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November 3, 2011 11:11 am

American Jewish Leaders at a Crossroads

avatar by Isi Leibler

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On the surface, it would seem that two of American Jewry’s most highly regarded Jewish leaders, both deeply committed and devoted to Israel, have lost – at least temporarily – their political bearings.

In a recent column titled “The silence of American Jewish leaders,” I drew attention to the fact that over the past year, despite a major Jewish grassroots backlash against President Obama’s Middle East policies, American Jewry’s principal leaders appeared to have adopted a policy of avoiding public criticism of the administration’s hostile policies toward Israel.

This is especially noteworthy in relation to ADL National Director Abe Foxman, who two years earlier broke with many of his colleagues by courageously and publicly condemning the administration’s bullying of Israel.

But now, together with American Jewish Committee Executive Director David Harris, Foxman has called for a new “National Pledge for Unity on Israel.” Many of the statement’s objectives would be endorsed by the vast majority of American Jews of all political persuasions. In addition to a call for unity, the statement calls on Jews to avoid actions that could threaten or undermine bipartisan support for Israel.

Traditional support by both major parties is the key to maintaining support for Israel in Congress and amongst the American people. It is also one of the principal reasons for the success of AIPAC and the esteem in which they are held by both Congressional parties.

Yet there are now worrying indicators of growing hostility towards Israel emanating from far-Left elements within the Democratic Party. Currently they are a minority, unable to detract from the overwhelming prevailing congressional Democratic support for Israel. But they carry immense influence inside the current White House administration. Should they garner greater support within the Democratic Party as a whole, the long term durability of the American-Israeli alliance would be in jeopardy.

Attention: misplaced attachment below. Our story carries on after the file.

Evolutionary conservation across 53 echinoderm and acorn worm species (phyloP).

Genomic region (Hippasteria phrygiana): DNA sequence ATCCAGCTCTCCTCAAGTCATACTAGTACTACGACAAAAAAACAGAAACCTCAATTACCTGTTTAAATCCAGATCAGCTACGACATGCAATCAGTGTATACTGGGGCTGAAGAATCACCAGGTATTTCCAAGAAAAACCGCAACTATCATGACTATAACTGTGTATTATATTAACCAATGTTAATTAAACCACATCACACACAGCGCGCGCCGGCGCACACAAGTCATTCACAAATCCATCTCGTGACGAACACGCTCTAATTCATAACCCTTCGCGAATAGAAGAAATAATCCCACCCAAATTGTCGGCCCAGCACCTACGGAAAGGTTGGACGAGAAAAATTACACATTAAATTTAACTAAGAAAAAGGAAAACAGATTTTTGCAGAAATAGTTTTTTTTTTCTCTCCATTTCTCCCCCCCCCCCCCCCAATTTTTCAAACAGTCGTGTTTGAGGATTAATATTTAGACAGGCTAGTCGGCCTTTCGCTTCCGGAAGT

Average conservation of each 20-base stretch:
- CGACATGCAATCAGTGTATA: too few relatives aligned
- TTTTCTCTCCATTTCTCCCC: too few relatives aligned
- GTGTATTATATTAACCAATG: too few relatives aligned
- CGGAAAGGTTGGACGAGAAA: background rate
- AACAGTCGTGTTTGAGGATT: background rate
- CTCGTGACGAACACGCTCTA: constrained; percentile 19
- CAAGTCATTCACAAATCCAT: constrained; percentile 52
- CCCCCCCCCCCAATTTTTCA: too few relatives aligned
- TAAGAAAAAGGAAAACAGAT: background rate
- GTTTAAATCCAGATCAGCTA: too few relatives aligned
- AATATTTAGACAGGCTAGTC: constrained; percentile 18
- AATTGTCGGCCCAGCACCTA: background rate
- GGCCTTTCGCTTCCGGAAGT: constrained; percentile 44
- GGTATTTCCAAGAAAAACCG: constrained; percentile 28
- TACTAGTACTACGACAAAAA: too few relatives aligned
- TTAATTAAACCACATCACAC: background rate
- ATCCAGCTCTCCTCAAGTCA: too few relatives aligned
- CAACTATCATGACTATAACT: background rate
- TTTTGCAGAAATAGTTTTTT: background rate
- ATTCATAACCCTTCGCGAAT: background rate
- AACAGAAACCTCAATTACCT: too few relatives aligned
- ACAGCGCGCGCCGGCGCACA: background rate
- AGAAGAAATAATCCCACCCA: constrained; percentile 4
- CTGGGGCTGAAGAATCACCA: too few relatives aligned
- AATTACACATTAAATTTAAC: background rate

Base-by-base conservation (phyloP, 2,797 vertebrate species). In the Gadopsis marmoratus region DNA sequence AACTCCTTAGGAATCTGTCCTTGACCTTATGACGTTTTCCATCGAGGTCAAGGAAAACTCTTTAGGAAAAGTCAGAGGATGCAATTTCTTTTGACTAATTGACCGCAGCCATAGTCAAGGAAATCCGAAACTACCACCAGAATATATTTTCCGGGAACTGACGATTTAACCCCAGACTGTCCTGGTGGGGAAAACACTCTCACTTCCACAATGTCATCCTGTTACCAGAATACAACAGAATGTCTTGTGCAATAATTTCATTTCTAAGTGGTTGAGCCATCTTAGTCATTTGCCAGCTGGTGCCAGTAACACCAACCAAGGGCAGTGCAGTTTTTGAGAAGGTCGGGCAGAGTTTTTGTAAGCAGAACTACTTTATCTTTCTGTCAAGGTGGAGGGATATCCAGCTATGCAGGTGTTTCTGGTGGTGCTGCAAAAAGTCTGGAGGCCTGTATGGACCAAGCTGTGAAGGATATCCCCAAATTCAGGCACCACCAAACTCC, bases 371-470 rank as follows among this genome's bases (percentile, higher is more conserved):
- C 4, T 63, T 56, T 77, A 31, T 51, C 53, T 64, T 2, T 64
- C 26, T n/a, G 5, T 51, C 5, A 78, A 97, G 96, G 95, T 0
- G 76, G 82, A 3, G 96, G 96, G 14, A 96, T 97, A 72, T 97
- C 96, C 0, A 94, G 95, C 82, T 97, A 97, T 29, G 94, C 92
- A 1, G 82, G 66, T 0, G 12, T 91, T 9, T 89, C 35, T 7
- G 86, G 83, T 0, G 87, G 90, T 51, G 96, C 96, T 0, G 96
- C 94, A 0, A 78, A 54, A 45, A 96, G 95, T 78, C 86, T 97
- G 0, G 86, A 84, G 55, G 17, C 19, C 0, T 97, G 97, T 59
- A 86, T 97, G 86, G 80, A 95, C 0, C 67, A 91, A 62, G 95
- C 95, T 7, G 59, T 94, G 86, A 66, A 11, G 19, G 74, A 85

For this reason, leaders of mainstream Jewish organizations must continue ensuring that they not be perceived as favoring one party against the other unless basic Jewish interests are involved. Jewish voters are perfectly capable of making their own judgments based on the facts.

In addition, praise should be extended towards positive initiatives such as Obama’s recent UN address, US opposition to Palestinian statehood at the UN, membership of UNESCO and of course crucial ongoing military support.

Why then, is there so much agitation over this ADL-AJC national unity pledge? Because this is a manifesto that goes to the other extreme and gives the impression of primarily seeking to silence critics of the Obama administration. It represents an attempt to muzzle public criticism of the president’s anti-Israel policies and silence those who Foxman claimed “challenged their opponent’s pro-Israel bona fides or questioned the current administration’s foreign policy approach vis-a-vis Israel.” It effectively amounts to a call for an embargo on any condemnation of policies espoused by political candidates in relation to Israel.

If such an approach were adopted, it would provide a green light for President Obama to revert to appeasing the Arabs by distancing the US from Israel without facing political repercussions. Of course, in future that could apply equally to a Republican administration which chose to abandon Israel.